THE German Shepherd is one of the world’s most popular companion and community service dogs. The origins of this lovable breed came from various sheepdogs found in Germany during the last century.
In the second half of the 19th century, dog breed fanciers began to fix the type of sheepdog found in Germany that would eventually form the basis of the modern German Shepherd dog.
In 1899 German cavalry officer Captain Max Von Stephanitz purchased a dog that impressed him very much. Naming this dog Horand v Grafrath, Von Stephanitz soon founded the Verein fuer Deutsche Schaeferhunde (SV) in Germany (The German Shepherd dog club of Germany). The SV started a registration book and Horand v Grafrath became the first registered German Shepherd dog.
By 1910 the German Shepherd had a firm foothold in Europe, and in Germany the service potential of the dogs was realised by helping to equip police stations with trained police dogs. Von Stephanitz was adamant the breed should remain a working dog, and constantly looked for new tasks to keep the breed working.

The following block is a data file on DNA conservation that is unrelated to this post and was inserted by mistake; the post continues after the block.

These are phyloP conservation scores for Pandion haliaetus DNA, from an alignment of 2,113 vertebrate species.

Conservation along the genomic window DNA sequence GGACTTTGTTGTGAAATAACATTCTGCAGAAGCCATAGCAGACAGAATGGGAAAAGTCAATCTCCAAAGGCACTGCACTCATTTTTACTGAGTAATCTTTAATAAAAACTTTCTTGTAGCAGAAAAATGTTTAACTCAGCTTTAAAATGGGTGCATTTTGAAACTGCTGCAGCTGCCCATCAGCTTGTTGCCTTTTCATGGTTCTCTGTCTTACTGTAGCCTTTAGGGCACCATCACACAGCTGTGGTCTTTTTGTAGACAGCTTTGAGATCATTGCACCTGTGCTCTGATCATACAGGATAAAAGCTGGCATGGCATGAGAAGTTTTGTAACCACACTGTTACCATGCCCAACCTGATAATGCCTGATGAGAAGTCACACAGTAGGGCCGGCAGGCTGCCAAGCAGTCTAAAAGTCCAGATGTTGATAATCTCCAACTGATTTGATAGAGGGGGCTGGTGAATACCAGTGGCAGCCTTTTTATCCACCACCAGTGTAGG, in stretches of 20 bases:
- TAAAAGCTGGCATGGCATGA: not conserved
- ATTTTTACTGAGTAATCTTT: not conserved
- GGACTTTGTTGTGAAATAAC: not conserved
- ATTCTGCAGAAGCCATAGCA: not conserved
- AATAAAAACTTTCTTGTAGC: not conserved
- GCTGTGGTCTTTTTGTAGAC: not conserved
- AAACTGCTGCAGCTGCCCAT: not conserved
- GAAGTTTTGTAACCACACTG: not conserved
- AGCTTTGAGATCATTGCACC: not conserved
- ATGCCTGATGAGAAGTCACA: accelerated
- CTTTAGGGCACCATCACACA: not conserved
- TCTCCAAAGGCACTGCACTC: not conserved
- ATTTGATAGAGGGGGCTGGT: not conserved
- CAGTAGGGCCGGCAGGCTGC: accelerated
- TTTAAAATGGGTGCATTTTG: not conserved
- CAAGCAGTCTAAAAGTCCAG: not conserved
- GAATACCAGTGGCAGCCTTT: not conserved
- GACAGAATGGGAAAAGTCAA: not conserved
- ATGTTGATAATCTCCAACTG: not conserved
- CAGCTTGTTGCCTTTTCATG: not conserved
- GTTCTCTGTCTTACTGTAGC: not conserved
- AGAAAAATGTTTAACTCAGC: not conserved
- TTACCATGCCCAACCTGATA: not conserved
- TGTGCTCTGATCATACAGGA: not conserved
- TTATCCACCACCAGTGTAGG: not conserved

During the First World War, the German and French military used German Shepherds for various functions, including search and rescue of casualties, carrying ammunition, messages, cables and first aid supplies between the trenches, often through artillery fire.
Many soldiers, impressed by the bravery of the dogs, took captured German Shepherds home with them after the war. German Shepherds were trained in large numbers by the German authorities as ‘seeing eye’ dogs to support the many soldiers blinded during the war.
During the 1920s, canine movie stars such as Rin Tin Tin and Strongheart made the breed extremely popular outside of Germany. However, great harm was caused as unscrupulous breeders introduced poor breeding practices which, along with some irresponsible owners, worked against the founding principles of the breed.
Anti-German sentiment following the First World War, caused the British to rename the breed as the Alsatian Wolf-Dog. During the Second World War many German Shepherds were pressed into military service. Breeding stock in Germany was greatly reduced due to losses during the war. Many dogs were trained to detect unexploded devices resulting in today’s explosive and drug detector dog programmes.
Today it remains one of the most popular breeds of dogs in the world. The founding club has over 100,000 members.
German Shepherds are working dogs but also make ideal family pets.